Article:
Sikh, Jewish, Muslim and Hindu friends joined us for a special evening on the 1st Sunday in Lent. Beauty and Care of Creation is the theme of our Sunday evening Lent series and together we joined in a specially worded vespers and in friendly conversation as we explored together our faith perspectives on caring for our planet.
Rabbi Warren Elf (Judaism) referred us to the creation stories in Genesis. In chapter 1 the scripture says that humanity was to “Be fruitful and multiply and fill the earth and subdue it, and rule over the fish of the sea and over the fowl of the sky and over all the beasts that tread upon the earth. “. However Genesis 2, humanity is made from the dust, with a responsibility to tend the earth.
Sukhbir Singh (Sikhism) told us that within his faith, we have a responsibility to care for creation and all that we have, beginning with ourselves and our family, and then the wider community. Nidhi Sinha (Hinduism) spoke about the five elements in the Hindu faith: air, water, fire, earth and ether and how these thread through the understanding of creation. She described Gandhi’s life of simplicity and how that gives a model to us for care for creation. Ahmed Ali (Islam), explained how care for creation is often tied into everyday practice, such as ablutions (ritual). Worshippers at Mosque see signs saying ‘Don’t Waste the Water’ a reminder to treat reverentially a precious and valuable resource.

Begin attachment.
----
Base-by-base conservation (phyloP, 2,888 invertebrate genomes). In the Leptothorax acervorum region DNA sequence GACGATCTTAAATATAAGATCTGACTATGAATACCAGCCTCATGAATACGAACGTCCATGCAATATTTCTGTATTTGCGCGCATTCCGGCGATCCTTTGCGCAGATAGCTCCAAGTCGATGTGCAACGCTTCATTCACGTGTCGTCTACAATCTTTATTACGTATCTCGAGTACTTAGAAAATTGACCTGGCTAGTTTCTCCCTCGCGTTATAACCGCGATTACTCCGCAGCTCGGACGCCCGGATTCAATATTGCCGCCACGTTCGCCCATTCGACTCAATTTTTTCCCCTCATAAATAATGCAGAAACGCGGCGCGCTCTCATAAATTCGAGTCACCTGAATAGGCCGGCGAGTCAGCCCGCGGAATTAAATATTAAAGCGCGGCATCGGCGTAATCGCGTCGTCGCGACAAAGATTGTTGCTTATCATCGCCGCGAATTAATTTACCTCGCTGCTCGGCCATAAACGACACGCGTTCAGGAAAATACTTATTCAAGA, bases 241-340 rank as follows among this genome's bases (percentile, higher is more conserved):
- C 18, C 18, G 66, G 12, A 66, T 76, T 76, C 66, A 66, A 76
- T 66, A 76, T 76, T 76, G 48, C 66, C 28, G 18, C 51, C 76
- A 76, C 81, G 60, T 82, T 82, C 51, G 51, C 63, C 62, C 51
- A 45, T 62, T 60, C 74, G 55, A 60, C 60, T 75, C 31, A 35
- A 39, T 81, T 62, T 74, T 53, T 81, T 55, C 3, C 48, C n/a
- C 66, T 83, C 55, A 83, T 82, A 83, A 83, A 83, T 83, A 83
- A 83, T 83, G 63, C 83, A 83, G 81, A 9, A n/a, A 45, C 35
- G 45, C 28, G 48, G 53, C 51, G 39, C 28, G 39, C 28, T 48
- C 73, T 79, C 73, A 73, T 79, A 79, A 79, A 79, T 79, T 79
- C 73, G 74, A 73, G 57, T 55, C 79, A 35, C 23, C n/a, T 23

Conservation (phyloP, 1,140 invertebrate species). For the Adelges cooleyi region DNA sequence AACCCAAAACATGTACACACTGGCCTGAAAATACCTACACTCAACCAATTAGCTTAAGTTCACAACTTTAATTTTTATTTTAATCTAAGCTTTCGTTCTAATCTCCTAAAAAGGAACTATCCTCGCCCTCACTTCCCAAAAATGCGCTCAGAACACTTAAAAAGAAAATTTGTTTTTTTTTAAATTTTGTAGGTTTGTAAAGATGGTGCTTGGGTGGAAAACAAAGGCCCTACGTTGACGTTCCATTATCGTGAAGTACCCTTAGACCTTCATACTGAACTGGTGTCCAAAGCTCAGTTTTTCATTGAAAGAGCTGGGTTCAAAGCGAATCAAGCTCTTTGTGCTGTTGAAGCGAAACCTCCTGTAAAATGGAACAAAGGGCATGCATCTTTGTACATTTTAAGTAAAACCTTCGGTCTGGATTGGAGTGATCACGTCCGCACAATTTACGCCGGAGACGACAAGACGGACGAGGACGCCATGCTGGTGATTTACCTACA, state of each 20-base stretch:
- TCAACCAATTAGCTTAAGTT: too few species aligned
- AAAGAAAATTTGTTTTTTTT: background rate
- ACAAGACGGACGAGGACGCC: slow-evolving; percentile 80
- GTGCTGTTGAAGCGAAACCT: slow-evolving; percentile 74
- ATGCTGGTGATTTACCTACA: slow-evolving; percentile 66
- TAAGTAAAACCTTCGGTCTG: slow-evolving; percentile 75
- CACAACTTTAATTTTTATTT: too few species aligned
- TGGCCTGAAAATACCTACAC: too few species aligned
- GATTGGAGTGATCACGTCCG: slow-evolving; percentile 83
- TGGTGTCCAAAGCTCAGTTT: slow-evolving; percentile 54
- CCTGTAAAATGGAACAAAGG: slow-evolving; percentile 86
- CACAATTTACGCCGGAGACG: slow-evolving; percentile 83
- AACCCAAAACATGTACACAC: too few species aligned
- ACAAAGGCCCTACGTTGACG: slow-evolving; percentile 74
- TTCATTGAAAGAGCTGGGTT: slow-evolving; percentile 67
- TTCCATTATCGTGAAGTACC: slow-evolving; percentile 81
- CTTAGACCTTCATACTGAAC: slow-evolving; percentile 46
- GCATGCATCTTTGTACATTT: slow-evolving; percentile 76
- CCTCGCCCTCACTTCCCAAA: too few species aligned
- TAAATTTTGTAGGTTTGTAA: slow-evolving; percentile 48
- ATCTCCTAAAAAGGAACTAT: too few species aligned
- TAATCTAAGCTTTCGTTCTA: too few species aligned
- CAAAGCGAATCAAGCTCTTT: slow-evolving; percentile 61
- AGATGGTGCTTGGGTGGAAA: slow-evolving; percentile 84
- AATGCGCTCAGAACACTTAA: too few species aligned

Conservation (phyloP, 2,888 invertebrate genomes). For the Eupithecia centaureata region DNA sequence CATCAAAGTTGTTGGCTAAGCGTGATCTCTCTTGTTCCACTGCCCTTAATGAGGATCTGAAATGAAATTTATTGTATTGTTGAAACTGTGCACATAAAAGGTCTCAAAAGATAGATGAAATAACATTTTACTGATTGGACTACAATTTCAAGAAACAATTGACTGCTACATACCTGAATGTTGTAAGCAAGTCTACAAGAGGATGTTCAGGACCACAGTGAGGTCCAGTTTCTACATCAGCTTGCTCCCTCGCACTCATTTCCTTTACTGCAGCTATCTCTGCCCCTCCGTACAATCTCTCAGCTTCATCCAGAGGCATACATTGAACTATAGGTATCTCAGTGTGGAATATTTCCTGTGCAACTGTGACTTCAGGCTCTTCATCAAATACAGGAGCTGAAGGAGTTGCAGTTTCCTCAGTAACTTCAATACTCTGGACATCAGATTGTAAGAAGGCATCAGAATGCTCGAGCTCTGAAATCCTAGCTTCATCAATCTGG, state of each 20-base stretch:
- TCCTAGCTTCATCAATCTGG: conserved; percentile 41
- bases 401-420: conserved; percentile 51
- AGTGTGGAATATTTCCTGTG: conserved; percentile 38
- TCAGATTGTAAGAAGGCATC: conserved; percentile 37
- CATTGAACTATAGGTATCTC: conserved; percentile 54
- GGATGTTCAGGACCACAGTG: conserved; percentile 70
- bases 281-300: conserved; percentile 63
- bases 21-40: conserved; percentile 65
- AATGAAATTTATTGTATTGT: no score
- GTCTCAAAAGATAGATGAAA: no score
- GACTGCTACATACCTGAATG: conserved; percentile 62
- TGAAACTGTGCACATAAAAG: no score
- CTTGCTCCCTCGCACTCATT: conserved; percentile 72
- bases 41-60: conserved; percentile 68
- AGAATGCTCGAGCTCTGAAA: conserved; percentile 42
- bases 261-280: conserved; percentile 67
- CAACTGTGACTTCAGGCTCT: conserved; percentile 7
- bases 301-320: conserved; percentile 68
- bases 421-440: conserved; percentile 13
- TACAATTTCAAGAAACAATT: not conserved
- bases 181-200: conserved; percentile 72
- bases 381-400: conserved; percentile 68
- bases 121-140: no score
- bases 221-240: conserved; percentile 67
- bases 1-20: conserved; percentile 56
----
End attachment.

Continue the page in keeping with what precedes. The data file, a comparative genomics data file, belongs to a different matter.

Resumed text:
In the discussion, we explored together the value of direct action, the role of the individual, and the role of women in decision making and leading the way. Sukhbir felt the role of mothers was important. Children learn most from their mothers through the nurturing process. Mtr Kate spoke of how mothers, through the act of childbirth are engaged physically with creation, in a way that sometimes inspires a concern for the planet which leads to lifestyle decisions that protect the planet, such as use of cloth nappies, breastfeeding etc.
As the discussion drew to a close, hope for the future, the importance of prayer, peace and respect for each other, and a greater gender balance in decision making were expressed. During the discussion it was thought that there had been little interfaith dialogue locally on Eco matters, and that this should be developed. All believed it was so encouraging and thought provoking, to hear and learn from other faith traditions and discovering so much common ground in our shared responsibility for our planet. We hoped we could explore ways of working together for the future.